Regulatory bodies’ control given to government


ISLAMABAD: The federal government on Monday brought regulatory bodies, including the National Electric Power Regulatory Authority (Nepra), Oil and Gas Regulatory Authority (Ogra), Pakistan Telecommunication Authority (PTA), Frequency Allocation Board (FAB), and Public Procurement Regulatory Authority (PPRA) under the direct control of respective ministries.

According to an office memorandum issued by the federal government, a copy of which is available with ‘The News’, the prime minister has approved to transfer the regulatory bodies’ administrative control from the Cabinet Division to their respective ministries.

Nepra has been handed over to the Ministry of Water and Power, Ogra to the Ministry of Petroleum and Natural Resources, PTA and FAB to the Ministry of Information, and PPRA to the Finance Division.

The government had established regulatory bodies during the Musharraf/Shaukat Aziz regime to protect tje consumers’ interests, and for providing a leveled playing field to all stakeholders. The regulatory bodies were supposed to undertake balanced views for the sake of development of the sector under their jurisdictions.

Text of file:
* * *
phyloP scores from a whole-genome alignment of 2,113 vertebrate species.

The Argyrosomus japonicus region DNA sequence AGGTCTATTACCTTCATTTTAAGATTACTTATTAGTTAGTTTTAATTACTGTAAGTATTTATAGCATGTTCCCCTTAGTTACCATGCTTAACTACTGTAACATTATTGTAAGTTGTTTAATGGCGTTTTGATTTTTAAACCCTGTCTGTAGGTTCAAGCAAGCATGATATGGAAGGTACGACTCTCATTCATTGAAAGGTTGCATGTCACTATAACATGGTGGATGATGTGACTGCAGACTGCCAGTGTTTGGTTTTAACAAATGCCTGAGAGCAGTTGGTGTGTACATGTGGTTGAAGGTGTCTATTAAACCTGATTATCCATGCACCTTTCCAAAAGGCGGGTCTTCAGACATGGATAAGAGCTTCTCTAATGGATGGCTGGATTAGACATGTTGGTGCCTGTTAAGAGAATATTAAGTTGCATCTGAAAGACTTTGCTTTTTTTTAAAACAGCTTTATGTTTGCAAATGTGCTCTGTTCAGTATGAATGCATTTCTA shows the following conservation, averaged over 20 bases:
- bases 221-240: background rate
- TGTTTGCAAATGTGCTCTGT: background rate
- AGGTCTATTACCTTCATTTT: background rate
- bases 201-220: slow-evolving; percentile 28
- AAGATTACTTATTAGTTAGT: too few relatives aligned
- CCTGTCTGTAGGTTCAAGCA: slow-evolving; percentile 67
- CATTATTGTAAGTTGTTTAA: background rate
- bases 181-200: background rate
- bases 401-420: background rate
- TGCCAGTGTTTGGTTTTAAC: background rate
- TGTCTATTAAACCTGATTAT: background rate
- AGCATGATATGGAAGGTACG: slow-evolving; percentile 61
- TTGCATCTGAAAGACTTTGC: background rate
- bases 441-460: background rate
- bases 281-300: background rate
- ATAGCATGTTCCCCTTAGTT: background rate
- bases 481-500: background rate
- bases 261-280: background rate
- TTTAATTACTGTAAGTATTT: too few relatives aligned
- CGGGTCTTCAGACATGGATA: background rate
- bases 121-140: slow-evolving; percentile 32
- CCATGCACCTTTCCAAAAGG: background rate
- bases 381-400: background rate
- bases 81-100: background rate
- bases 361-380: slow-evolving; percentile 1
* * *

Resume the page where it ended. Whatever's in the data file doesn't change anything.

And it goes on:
In the aftermath of privatisation, it was considered that the strong regulatory regime would be required to avoid monopolies, so these bodies were placed to protect justified interests of all players in that area.

However, in the past few years, the ruling ministries considered these bodies working against the interest of the sectors, and sometimes they claimed that the regulatory bodies had failed to deliver any good for the sector. A top minister told The News that one regulator had come up with such findings because of which one project under the China-Pakistan Economic Corridor (CPEC) was in danger, and even the Chinese government had expressed its reservations against it; therefore, in these circumstances there was no other choice but to clip their powers in the larger interest of the country.

However, sources said that the decision would greatly compromise the concept of regulatory bodies and their independence, as now they would be under the direct control of parent ministries against whom they were supposed to protect the consumers as a neutral empire.

originally published in The News

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